Food & Wine
Clean Eating

Clean Eating June 2016

Clean Eating magazine is about consuming food in its most natural state, or as close to it as possible. It’s a lifestyle approach to food and its preparation, leading to an improved life. Each issue is filled with a variety of delicious, wholesome, low-fat, and easily made recipes that can be shared with friends and family.

United States
Active Interest Media
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9 Issues

in this issue

1 min.
still hungry? dig into more ce

Grow Your Own Herbs Is your thumb more black than green? Do you live in a tiny apartment? No worries! You can still grow a container herb garden at home and enjoy nutritious, fresh herbs all year long, even if you regularly kill your houseplants. Our beginner’s guide will take you step by step through the gardening process, and 5 delicious recipes show you how easy it is to use fresh herbs in creative – and sometimes unexpected – ways. cleaneating.com/herbgarden OH GHEE! Ghee – or a type of clarified butter – is on our list of approved healthy fats for good reason. A staple of Indian cuisine and Ayurvedic medicine, ghee is rich in butyric acid, a short-chain fatty acid that can actually help heal your digestive tract. Make your own rich,…

2 min.
eating simplified

“That was easy.” Is there anything more smile inducing and unexpected than uttering those three simple words? It’s not often in life that something turns out to be much easier than anticipated, especially when it comes to meal planning, food shopping and cooking – and ensuring all of the aforementioned is brimming with flavor and exceptional health, which is why you’re going to devour every bit of this issue. We put together a package for you to kick off delicious summer eating with ease, leaving you plenty of free time. Start on page 78 with a super-simple one-week meal plan that’s a great foray into the world of clean eating with minimal commitment if you’re trying this way of eating for the first time (and we guarantee you’ll feel great!).…

2 min.
what is clean eating?

The soul of clean eating is consuming food the way nature delivered it, or as close to it as possible. It is not a diet; it’s a lifestyle approach to food and its preparation, leading to an improved life – one meal at a time. Eat five to six times a day – three meals and two to three small snacks. Include a lean protein, plenty of fresh fruit and vegetables, and a complex carbohydrate with each meal. This keeps your body energized and burning calories efficiently all day long. Choose organic whenever possible. If your budget limits you, make meat, eggs, dairy and the Dirty Dozen (ewg.org/foodnews) your organic priorities. Drink at least two liters of water a day, preferably from a reusable canteen, not plastic; we’re friends of the environment here!…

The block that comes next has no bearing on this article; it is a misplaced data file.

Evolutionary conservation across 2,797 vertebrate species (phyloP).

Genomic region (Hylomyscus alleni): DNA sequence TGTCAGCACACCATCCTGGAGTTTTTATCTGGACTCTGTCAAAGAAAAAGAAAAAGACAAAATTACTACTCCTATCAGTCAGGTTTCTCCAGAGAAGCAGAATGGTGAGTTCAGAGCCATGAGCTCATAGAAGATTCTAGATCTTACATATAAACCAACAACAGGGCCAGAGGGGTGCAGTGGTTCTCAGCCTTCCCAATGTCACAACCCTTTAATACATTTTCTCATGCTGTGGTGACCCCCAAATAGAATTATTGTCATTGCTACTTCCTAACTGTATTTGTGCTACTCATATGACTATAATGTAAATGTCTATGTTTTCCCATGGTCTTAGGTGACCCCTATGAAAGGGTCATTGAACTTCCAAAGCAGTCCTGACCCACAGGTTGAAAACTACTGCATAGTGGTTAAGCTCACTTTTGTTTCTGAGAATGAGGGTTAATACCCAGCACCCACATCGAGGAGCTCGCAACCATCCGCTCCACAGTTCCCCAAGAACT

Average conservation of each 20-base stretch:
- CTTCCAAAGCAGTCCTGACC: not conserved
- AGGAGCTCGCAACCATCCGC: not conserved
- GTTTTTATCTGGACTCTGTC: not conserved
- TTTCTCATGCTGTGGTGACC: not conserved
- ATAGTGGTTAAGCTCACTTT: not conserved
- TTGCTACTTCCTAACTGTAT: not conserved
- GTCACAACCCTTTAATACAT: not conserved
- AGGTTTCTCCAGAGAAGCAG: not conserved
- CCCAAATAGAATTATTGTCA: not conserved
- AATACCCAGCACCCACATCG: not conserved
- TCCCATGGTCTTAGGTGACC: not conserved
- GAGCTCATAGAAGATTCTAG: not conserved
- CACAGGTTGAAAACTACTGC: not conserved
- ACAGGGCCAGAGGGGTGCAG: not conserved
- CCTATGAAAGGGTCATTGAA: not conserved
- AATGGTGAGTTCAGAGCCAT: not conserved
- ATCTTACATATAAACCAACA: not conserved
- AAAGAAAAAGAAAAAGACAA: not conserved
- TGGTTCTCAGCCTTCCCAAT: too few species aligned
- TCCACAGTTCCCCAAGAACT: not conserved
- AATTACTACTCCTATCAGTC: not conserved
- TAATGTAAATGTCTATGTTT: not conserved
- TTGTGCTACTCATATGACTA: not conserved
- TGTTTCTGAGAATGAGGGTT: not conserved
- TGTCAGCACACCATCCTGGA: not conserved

3 min.
meet our experts

Q: How long can barbecue and picnic foods keep safely outside before they should be thrown away? – CHRISTINE KIRKLAND, LOS ANGELES, CA A: According to the United States Department of Agriculture (USDA), 40°F to 140°F is the “danger zone” for perishable food, where bacteria can grow fast enough to quickly render it unsafe. How quickly? Within two hours, they say, or one hour if the temperature outside is 90°F or more. The danger zone applies to all perishable foods such as meats, seafood, cheese, dairy, fruits, vegetables and cooked grains. Does this mean you’re taking your life into your hands at 120 minutes? Maybe not, but better to be safe than sorry. Better still, if you’ll be lingering over your meal at a picnic or barbecue, make sure to keep cold…

1 min.

KATE GEAGAN NUTRITIONIST/AUTHOR PARK CITY, UT Kate Geagan's love affair with healthy food began at age 22 when she bought a one-way ticket to Italy where she worked at a cooking school in Florence for a year before returning to the US to complete her master’s degree in nutrition. For this issue, the registered dietitian nutritionist developed “Your One-Week Jump-Start to Wellness” on page 78. “I love how eaters and health professionals alike continue to be awakening to the connections between how we produce our food and its impact on our health,” says Geagan. JENNIE SCHACHT COOKBOOK AUTHOR/FOOD WRITER/EDITOR OAKLAND, CA "We all have times when we need to quickly put something healthful and delicious on the table, with limited expense,” says Jennie Schacht, who created the scrumptious weeknight recipes in “Budget-Stretching Dinners” (p. 72). When Schacht’s…

1 min.
pining for pineberries

Though sometimes mistaken as a genetically modified fruit, the pineberry is actually a fragrant hybrid of the South American strawberry variety Fragaria chiloensis and the North American strawberry variety Fragaria virginiana, which results in a conical white berry with red seeds. You’ll find these soft, juicy berries in small quantities at gourmet grocers and specialty food stores. MARKET NAMES: White pineberry, pineberry strawberry, pineapple strawberry SEASON: Spring to early summer. PREP IT: Wash just before eating, as moisture will shorten their shelf life. STORE IT: These berries are delicate and highly perishable, so keep them refrigerated until ready to eat and enjoy them as soon as possible. EAT IT: Can be used the same way as regular strawberries in desserts and salads, but these sweet, aromatic berries are best enjoyed fresh or as a garnish.…